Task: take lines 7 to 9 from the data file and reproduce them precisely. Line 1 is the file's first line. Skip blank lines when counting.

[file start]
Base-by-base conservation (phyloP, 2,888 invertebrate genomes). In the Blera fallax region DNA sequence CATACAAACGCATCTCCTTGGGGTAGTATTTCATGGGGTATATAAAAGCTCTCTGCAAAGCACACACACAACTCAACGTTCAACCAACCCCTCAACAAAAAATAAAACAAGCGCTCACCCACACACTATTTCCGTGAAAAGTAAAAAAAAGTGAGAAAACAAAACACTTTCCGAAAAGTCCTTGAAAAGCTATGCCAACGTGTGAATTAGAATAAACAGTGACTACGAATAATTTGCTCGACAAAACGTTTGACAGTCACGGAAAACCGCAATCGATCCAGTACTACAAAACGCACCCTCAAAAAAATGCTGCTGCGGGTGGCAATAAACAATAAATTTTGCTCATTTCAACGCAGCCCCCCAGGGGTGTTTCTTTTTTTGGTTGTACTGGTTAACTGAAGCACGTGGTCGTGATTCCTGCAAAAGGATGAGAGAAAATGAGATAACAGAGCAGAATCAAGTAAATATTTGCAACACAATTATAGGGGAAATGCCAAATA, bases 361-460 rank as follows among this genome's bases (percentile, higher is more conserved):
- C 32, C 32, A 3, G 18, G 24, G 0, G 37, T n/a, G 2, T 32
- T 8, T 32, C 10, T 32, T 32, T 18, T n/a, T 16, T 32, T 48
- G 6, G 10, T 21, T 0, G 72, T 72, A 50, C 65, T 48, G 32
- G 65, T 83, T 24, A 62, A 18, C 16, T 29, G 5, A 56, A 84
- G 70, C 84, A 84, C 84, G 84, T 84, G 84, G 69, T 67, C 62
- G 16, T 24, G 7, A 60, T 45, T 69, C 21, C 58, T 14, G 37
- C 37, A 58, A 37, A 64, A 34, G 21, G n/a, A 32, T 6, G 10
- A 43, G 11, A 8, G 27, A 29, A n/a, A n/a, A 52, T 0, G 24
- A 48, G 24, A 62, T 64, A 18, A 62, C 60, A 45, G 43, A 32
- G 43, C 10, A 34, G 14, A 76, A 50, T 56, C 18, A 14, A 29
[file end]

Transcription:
- G 16, T 24, G 7, A 60, T 45, T 69, C 21, C 58, T 14, G 37
- C 37, A 58, A 37, A 64, A 34, G 21, G n/a, A 32, T 6, G 10
- A 43, G 11, A 8, G 27, A 29, A n/a, A n/a, A 52, T 0, G 24